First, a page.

Part of the continuing saga of Hawk Carse. (The Affair of the Brains came first). Hawk and his two companions have wrecked Ku Sui's asteroid base and escaped in three stolen anti-gravity space suits. They fly 30,000 miles by the seat of their pants to Jupiter's jungled third moon where they discover they didn't do as much damage to the evil doctor as they thought. With only a ray gun an the formidable space suit Carse attempts to steal back papers from Sui's Venusian henchman. The illustration with the story is apt.
Pulp writing: thin characterizations, tired descriptions, random plotting.
A fun story of an 11 year old boy and his antics, thoughts, and desires. I love the authorís line: "This is a boy's lot: anything he does, anything whatever, may afterward turn out to have been a crime-he never knows." The follow-up book is Penrod and Sam, I plan to read next. Despite being a story about a child, the reading level and entertainment is geared towards an adult reader. As is common in novels of that era, there are some terms that are considered disrespectful to African American, but the references are infrequent and two of Penrodís friends are black.
A good, short, short story, written at a time when separate-but-unequal was U.S. law. That's the law of Mars, and the Martians are now the minority, with the Earthlings grudgingly inching towards equal rights.
I had to read the ending three times before I got the twist. Nice characterizations, good manipulation of the reader.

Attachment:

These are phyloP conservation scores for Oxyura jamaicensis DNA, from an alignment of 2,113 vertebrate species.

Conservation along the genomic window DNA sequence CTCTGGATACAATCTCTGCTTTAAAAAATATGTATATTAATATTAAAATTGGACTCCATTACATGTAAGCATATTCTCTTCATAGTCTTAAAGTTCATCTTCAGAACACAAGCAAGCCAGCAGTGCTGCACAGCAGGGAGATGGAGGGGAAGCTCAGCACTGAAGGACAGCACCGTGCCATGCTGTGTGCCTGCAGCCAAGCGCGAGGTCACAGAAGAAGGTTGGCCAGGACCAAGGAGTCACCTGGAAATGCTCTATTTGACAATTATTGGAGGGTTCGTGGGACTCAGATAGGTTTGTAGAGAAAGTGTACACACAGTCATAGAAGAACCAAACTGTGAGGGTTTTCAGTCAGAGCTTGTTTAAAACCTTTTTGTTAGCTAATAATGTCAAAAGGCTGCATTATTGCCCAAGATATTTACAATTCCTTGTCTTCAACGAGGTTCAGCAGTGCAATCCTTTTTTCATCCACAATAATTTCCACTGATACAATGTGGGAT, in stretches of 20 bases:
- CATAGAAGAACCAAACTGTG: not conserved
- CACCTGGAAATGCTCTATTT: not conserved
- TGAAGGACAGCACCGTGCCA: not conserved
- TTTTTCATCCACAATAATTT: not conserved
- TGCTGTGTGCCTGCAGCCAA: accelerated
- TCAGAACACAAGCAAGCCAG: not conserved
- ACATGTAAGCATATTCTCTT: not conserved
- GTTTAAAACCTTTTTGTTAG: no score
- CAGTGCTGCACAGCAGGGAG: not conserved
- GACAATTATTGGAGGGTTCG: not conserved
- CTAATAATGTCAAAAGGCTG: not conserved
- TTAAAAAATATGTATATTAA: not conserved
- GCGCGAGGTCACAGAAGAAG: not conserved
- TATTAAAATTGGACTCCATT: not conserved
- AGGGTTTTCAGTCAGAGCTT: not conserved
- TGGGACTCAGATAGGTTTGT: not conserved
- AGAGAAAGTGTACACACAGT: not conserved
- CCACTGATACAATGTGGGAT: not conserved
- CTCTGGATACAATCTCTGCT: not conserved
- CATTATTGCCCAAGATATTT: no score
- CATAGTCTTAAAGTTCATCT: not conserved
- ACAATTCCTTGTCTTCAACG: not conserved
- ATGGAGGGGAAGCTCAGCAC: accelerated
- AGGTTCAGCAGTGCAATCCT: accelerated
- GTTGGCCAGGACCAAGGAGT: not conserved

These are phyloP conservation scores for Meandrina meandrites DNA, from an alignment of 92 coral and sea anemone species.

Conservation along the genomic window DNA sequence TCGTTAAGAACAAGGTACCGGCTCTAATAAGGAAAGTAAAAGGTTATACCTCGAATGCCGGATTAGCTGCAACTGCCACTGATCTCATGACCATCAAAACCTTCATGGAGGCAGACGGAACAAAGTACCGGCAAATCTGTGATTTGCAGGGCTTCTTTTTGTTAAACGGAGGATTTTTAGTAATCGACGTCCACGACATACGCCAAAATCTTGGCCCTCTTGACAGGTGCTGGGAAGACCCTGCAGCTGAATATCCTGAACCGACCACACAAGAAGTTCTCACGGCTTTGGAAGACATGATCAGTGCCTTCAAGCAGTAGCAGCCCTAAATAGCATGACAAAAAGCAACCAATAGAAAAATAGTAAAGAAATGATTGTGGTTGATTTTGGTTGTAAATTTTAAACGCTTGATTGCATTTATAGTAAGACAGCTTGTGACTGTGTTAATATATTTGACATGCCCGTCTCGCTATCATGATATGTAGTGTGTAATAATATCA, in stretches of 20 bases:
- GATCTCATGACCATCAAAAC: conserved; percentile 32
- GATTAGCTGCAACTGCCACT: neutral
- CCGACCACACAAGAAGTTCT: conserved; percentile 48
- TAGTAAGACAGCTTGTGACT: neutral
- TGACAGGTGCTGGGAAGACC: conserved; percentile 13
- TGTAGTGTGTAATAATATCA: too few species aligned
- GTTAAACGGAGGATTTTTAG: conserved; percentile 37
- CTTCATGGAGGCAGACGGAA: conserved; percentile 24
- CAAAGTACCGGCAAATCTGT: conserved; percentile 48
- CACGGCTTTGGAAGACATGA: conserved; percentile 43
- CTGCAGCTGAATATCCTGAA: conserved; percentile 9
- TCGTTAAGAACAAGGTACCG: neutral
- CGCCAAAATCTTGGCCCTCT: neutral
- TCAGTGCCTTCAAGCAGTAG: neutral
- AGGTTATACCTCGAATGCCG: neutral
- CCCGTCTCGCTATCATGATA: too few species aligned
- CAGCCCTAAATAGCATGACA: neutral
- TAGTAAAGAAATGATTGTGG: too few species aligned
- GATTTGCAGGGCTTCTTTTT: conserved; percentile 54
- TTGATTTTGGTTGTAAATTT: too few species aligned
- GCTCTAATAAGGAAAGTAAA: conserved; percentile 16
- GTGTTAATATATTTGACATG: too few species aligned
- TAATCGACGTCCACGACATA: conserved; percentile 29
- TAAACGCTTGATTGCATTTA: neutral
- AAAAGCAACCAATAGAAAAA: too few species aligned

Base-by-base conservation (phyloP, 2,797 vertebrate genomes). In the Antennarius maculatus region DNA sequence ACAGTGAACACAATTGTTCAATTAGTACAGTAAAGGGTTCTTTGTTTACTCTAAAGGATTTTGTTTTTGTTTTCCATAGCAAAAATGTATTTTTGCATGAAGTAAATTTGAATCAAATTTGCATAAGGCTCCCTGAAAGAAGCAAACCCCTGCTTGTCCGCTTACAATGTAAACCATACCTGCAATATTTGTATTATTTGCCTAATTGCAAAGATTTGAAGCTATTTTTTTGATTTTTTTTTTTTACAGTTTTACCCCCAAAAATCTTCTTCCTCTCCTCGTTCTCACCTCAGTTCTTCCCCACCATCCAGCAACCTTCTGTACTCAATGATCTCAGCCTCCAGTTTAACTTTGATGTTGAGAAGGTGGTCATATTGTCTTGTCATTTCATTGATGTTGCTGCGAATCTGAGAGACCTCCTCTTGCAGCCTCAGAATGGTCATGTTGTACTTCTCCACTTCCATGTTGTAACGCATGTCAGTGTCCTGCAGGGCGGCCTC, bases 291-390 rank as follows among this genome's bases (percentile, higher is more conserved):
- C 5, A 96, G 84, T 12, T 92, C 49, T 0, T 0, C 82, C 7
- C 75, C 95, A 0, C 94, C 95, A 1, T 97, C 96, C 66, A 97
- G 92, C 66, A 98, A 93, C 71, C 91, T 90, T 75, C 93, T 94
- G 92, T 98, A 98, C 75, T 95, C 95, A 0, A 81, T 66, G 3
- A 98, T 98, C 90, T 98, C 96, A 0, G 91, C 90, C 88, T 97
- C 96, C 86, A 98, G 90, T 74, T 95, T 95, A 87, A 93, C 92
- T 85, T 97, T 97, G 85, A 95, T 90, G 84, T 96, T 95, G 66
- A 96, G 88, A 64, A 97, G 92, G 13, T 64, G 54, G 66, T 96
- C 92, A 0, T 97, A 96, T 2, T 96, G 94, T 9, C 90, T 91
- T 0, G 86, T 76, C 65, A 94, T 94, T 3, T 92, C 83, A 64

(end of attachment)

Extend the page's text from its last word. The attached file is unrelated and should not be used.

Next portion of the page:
The newfangled atom drive (ion) rocket has to race the standardized chemical rocket to Mars and back--and beat it by twenty days--to win the interplanetary transport contract. The Mars Corporation does everything it can to sabotage the trip.
Pretty good science and speculation for 1956. The story held my interest.
A wry, maybe a little cynical, story of a man with a talent for stepping sideways through dimensions. He's blackmailed into going to an alternate Earth and stealing their secret to ending war for the evil purposes of a corrupt politician. I found the alternate Earth amusing and attractive.
The story made me wish people with super powers could be guaranteed super morals to go with them.
The story starts out well with liquefied eyeballs, but it becomes a pulp formula story after New York is destroyed by a ray from empty space in the first paragraph.
Case Damon is the hero. He is so buff that, when they are escaping the Orange Men, it is necessary to burn an extra bar off the window opening so Case can get his shoulders through.
There are a number of convenient coincidences in the story--the 12 hour cycle of ray attacks, the tank of atomic fuel that he can rig into an A-bomb, the television screen in the room they hole up in, and so on.
The plotting and characterizations are at about an eight year old's level.
I have never been able to make any sense out of Steiner or his social philosophy. His book on the occult is equally nonsensical. There is however a very significant part of Steiners work which I believe is a must read for anyone and everyone interested in nature, ecology and the functionality of society. I speak of his book and many lectures on bees. The common honeybee very properly fascinated the social reformer in Steiner. Considering what has happened to bee colonies throughout the world in the last decade his writings on bee society and the "protocol of love" which he imagines he finds in that society are truly fascinating. His work in this area is both interesting and informative and I highly recommend it to the reader.
Unfortunately the bee related works are not as yet available on ManyBooks however they may be found in many public and university libraries
This should reference Sir Richard Francis Burton, who it was that brought these stories back from Asia and gave us their English translation.